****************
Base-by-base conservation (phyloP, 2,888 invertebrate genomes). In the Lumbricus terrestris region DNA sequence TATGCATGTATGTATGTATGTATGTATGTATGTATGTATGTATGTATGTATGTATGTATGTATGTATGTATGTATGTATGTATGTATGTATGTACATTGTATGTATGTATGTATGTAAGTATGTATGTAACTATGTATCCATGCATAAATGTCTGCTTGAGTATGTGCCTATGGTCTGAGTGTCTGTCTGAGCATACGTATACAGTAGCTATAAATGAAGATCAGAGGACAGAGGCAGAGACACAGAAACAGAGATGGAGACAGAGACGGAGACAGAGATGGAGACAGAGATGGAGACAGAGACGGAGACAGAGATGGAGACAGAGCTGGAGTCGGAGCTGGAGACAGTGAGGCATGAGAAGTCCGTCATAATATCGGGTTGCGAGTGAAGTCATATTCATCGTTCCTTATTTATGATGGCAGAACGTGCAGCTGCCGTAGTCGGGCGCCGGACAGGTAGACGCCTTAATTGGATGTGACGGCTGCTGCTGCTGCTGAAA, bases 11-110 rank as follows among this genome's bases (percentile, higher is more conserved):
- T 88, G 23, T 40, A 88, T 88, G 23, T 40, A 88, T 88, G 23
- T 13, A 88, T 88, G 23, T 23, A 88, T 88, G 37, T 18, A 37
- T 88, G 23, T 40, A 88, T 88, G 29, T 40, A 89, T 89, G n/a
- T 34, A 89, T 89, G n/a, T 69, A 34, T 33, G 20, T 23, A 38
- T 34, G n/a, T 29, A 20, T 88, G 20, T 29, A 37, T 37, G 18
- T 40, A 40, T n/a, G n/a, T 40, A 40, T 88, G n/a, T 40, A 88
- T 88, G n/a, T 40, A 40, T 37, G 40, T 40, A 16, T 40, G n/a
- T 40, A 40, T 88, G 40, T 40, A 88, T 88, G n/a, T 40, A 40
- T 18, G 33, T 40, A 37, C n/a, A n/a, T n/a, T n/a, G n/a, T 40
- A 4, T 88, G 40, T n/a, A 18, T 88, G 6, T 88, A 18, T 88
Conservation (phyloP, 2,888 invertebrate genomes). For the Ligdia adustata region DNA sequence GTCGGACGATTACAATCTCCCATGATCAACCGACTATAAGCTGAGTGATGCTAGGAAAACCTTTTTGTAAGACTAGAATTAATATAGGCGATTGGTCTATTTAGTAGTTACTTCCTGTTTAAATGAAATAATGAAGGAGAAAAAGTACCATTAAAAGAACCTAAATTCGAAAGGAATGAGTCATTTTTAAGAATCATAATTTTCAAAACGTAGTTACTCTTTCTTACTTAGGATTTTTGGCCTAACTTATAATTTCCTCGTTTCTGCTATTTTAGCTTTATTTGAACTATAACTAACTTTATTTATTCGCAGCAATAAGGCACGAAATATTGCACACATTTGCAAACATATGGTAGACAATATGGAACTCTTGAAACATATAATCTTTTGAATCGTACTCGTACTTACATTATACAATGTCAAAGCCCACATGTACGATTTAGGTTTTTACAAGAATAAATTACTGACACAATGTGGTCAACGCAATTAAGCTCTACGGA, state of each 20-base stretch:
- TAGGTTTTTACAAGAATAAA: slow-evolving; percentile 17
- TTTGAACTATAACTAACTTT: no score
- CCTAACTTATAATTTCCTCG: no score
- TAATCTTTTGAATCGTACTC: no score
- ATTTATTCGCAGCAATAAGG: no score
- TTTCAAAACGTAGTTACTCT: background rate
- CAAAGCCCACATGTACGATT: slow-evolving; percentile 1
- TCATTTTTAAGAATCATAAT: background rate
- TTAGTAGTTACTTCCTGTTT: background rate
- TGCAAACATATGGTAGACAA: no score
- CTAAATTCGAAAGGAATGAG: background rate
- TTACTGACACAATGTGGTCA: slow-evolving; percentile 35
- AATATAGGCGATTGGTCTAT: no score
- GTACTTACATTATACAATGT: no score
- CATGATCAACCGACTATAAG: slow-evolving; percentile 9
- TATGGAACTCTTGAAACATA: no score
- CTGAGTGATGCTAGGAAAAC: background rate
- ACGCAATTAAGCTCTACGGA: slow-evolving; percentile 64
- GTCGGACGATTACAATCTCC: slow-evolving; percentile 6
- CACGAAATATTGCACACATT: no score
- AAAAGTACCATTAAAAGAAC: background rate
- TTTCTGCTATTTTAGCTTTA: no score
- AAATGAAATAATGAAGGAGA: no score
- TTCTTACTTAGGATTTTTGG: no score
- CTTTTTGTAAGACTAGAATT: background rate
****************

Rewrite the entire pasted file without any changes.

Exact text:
Base-by-base conservation (phyloP, 2,888 invertebrate genomes). In the Lumbricus terrestris region DNA sequence TATGCATGTATGTATGTATGTATGTATGTATGTATGTATGTATGTATGTATGTATGTATGTATGTATGTATGTATGTATGTATGTATGTATGTACATTGTATGTATGTATGTATGTAAGTATGTATGTAACTATGTATCCATGCATAAATGTCTGCTTGAGTATGTGCCTATGGTCTGAGTGTCTGTCTGAGCATACGTATACAGTAGCTATAAATGAAGATCAGAGGACAGAGGCAGAGACACAGAAACAGAGATGGAGACAGAGACGGAGACAGAGATGGAGACAGAGATGGAGACAGAGACGGAGACAGAGATGGAGACAGAGCTGGAGTCGGAGCTGGAGACAGTGAGGCATGAGAAGTCCGTCATAATATCGGGTTGCGAGTGAAGTCATATTCATCGTTCCTTATTTATGATGGCAGAACGTGCAGCTGCCGTAGTCGGGCGCCGGACAGGTAGACGCCTTAATTGGATGTGACGGCTGCTGCTGCTGCTGAAA, bases 11-110 rank as follows among this genome's bases (percentile, higher is more conserved):
- T 88, G 23, T 40, A 88, T 88, G 23, T 40, A 88, T 88, G 23
- T 13, A 88, T 88, G 23, T 23, A 88, T 88, G 37, T 18, A 37
- T 88, G 23, T 40, A 88, T 88, G 29, T 40, A 89, T 89, G n/a
- T 34, A 89, T 89, G n/a, T 69, A 34, T 33, G 20, T 23, A 38
- T 34, G n/a, T 29, A 20, T 88, G 20, T 29, A 37, T 37, G 18
- T 40, A 40, T n/a, G n/a, T 40, A 40, T 88, G n/a, T 40, A 88
- T 88, G n/a, T 40, A 40, T 37, G 40, T 40, A 16, T 40, G n/a
- T 40, A 40, T 88, G 40, T 40, A 88, T 88, G n/a, T 40, A 40
- T 18, G 33, T 40, A 37, C n/a, A n/a, T n/a, T n/a, G n/a, T 40
- A 4, T 88, G 40, T n/a, A 18, T 88, G 6, T 88, A 18, T 88
Conservation (phyloP, 2,888 invertebrate genomes). For the Ligdia adustata region DNA sequence GTCGGACGATTACAATCTCCCATGATCAACCGACTATAAGCTGAGTGATGCTAGGAAAACCTTTTTGTAAGACTAGAATTAATATAGGCGATTGGTCTATTTAGTAGTTACTTCCTGTTTAAATGAAATAATGAAGGAGAAAAAGTACCATTAAAAGAACCTAAATTCGAAAGGAATGAGTCATTTTTAAGAATCATAATTTTCAAAACGTAGTTACTCTTTCTTACTTAGGATTTTTGGCCTAACTTATAATTTCCTCGTTTCTGCTATTTTAGCTTTATTTGAACTATAACTAACTTTATTTATTCGCAGCAATAAGGCACGAAATATTGCACACATTTGCAAACATATGGTAGACAATATGGAACTCTTGAAACATATAATCTTTTGAATCGTACTCGTACTTACATTATACAATGTCAAAGCCCACATGTACGATTTAGGTTTTTACAAGAATAAATTACTGACACAATGTGGTCAACGCAATTAAGCTCTACGGA, state of each 20-base stretch:
- TAGGTTTTTACAAGAATAAA: slow-evolving; percentile 17
- TTTGAACTATAACTAACTTT: no score
- CCTAACTTATAATTTCCTCG: no score
- TAATCTTTTGAATCGTACTC: no score
- ATTTATTCGCAGCAATAAGG: no score
- TTTCAAAACGTAGTTACTCT: background rate
- CAAAGCCCACATGTACGATT: slow-evolving; percentile 1
- TCATTTTTAAGAATCATAAT: background rate
- TTAGTAGTTACTTCCTGTTT: background rate
- TGCAAACATATGGTAGACAA: no score
- CTAAATTCGAAAGGAATGAG: background rate
- TTACTGACACAATGTGGTCA: slow-evolving; percentile 35
- AATATAGGCGATTGGTCTAT: no score
- GTACTTACATTATACAATGT: no score
- CATGATCAACCGACTATAAG: slow-evolving; percentile 9
- TATGGAACTCTTGAAACATA: no score
- CTGAGTGATGCTAGGAAAAC: background rate
- ACGCAATTAAGCTCTACGGA: slow-evolving; percentile 64
- GTCGGACGATTACAATCTCC: slow-evolving; percentile 6
- CACGAAATATTGCACACATT: no score
- AAAAGTACCATTAAAAGAAC: background rate
- TTTCTGCTATTTTAGCTTTA: no score
- AAATGAAATAATGAAGGAGA: no score
- TTCTTACTTAGGATTTTTGG: no score
- CTTTTTGTAAGACTAGAATT: background rate